All About Termites

termites raleigh
Few insects strike fear into a homeowners heart like termites.

Termites cause an estimated 5 billion dollars (yeah, that’s billion with a B) of damage to structures per year, so they’re a legitimate concern to properties.

But fear not! This blog was created to give you a little education about termites so you can rest easy.

So we urge you to reflect on their value before we tell you how to manage them. You don’t have to paint portraits of them or make them individual graves, but maybe just a little decorum.

Know the bug

Termites are small white insects that belong to a colony (of sometimes a million members!).

As opposed to carpenter ants which hollow out wood for nesting, termites colonies eat wood (or, more specifically, the cellulose in wood which is why they also feed on cardboard and paper products).

Termite workers create mud tubes (picture?) to hold in moisture as well as protection from predators while they feed on above ground food sources.

Like most communal insects (like ants), termites send out winged adults (which are commonly called “swarmers”) to start new colonies. If you’ve ever had a swarm in your house, it’s a hard thing to miss. Thousands of these black swarmers with long wings will emerge and basically act like they own the place.

Signs that you have termites

Seeing a swarm is the most common indication that you have termites. Let me tell you, it’s a hard thing to miss when it happens inside. Thousands of these swarmers (which are black with two sets of elegant long wings) seemingly appear from nowhere and begin to scurry and fly in all directions. Very often when it happens inside the swarmers head for a window.

Finding termite mud tubes can also be an indication that you have termites. The most common places to spot them would be on the exterior or interior of the foundation (or support piers). Mud tubes are also commonly found on the walls around the interior of the garage, since very often they can fit through the expansion joint between the slab and the foundation wall.

Homeowners also find termites in wooden members (like wall studs or the backing of sheetrock) while doing handy projects.

Is this termite damage or wood rot?

If you’re seeing damage to wood around your house, it could certainly be from termites but there are also other explanations.

Very often wood rot from moisture is misidentified as termite damage, and the easiest way to tell is by inspecting the damaged wood. If there is mud inside the wood, the damage was very likely caused by termites (since they’ll use mud in the same manner inside wood as they do when building mud tubes onto brick or concrete block). If the wood does not have mud inside of it, and is crumbly to the touch, it’s probably rot caused by moisture.

Tips to keep termites away from your home

There are a few simple things you can do to make your home less attractive to termites.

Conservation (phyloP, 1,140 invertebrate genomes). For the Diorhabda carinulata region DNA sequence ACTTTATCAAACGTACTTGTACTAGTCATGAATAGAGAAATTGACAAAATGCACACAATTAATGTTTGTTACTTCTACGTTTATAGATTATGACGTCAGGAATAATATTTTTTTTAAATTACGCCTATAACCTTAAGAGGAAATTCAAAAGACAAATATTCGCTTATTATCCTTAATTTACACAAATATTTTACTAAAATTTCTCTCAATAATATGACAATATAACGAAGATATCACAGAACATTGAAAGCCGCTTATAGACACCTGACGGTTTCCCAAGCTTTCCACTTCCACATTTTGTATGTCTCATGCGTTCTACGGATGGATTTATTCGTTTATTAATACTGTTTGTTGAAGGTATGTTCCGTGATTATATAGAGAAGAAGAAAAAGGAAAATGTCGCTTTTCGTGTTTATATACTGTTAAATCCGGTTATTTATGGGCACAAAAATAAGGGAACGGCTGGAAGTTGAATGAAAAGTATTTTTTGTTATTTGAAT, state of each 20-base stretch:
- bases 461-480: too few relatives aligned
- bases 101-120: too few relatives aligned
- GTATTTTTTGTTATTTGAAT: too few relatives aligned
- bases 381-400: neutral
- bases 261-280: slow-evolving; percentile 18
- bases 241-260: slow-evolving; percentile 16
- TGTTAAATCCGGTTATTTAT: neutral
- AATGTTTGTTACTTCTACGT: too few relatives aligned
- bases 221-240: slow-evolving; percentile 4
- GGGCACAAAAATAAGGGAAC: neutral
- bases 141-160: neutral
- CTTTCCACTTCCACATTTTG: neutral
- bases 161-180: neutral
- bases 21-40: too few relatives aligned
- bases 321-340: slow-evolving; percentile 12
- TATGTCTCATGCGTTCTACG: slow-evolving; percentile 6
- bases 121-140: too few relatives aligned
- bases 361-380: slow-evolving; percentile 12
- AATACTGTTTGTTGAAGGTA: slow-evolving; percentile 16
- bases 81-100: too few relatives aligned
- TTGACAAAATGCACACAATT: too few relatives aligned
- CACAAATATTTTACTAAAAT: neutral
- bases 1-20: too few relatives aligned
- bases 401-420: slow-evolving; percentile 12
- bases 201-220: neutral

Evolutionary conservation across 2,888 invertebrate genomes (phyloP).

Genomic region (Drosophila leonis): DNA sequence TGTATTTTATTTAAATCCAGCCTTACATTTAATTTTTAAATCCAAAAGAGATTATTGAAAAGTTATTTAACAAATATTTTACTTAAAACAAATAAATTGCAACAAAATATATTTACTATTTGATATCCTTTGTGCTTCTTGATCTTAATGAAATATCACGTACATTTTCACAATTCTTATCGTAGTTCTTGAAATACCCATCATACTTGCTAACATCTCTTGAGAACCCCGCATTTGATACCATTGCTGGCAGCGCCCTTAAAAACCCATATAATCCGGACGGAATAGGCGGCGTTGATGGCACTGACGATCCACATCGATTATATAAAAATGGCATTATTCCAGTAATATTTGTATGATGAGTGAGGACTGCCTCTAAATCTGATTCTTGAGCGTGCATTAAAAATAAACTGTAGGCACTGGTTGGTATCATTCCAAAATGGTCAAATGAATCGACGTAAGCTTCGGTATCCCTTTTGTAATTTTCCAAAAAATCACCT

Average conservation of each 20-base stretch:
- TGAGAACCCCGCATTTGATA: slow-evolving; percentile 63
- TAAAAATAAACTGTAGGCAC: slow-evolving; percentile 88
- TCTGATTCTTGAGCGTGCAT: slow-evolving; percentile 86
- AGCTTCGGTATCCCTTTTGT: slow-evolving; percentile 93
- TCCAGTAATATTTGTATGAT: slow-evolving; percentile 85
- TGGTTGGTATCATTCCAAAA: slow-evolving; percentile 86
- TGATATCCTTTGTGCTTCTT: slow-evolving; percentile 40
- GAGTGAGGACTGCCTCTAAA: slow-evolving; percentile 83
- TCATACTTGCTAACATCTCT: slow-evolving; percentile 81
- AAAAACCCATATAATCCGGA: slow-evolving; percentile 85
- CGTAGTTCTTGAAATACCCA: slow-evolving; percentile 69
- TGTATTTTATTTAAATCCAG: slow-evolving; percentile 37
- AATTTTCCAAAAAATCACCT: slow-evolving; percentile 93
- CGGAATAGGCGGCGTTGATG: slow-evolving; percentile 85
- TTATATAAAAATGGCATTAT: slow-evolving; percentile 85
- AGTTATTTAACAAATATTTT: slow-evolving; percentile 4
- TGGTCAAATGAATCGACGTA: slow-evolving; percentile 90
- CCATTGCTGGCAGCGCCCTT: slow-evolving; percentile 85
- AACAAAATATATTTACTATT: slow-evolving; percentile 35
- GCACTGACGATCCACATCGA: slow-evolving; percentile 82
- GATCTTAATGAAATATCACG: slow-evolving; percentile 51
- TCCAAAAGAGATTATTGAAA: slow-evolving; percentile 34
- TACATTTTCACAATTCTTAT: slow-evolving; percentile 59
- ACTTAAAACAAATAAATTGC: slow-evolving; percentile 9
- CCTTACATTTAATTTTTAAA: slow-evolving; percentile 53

Termites will follow moisture in the soil to your home, so directing the water from your downspouts as far away from your foundation as possible is important.

Termites love mulch, and the thicker the mulch bed the more they love it. If you mulch around your home, remove the old mulch before adding more.

Make sure there’s no wood to ground contact around the home. The most common is siding that touches the ground (which sometimes occurs from too much mulch). If siding is in contact with the ground the wood will retain moisture over time and also provides termites easy access from the soil into your home.

Since termites help decompose wood in nature, if you stack firewood right near your home or have wood debris in your crawlspace, you’re basically begging termites to chow down on it. Any wood that’s on the ground in the crawlspace should be removed and if your firewood absolutely has to be stacked near the house, consider stacking it on a non wooden object (like concrete, or metal).

I have a termite swarm in my house! Now what do I do!

The first thing that needs to be identified is whether you’re seeing a swarm of ants or termites.

Ant swarmers have a pinched waist and one set of wings is noticeably larger than the other.

Termite swarmers do not have a pinched waist and have two pairs of equal wings which are roughly twice the length of their bodies.

If you see the swarmers coming from a particular spot, you can seal it with a piece of tape or tin foil to try to stop additional swarmers from emerging.

Vacuuming is really the best bet for removing the swarmers from inside the home, and will work just as good (if not better) than an over the counter pesticide.

If you ever have (or think you may have) a termite issue, we have trained termite inspectors to assess the issue.

We use cutting edge eco-sensitive tactics to solve existing termite issues, and we also offer preventive treatments to stop termites from getting in. All of our full house termite services are backed with with a renewable lifetime warranty for the life of the house!
Sustainable Pest Owner

Author: Jeremiah Smith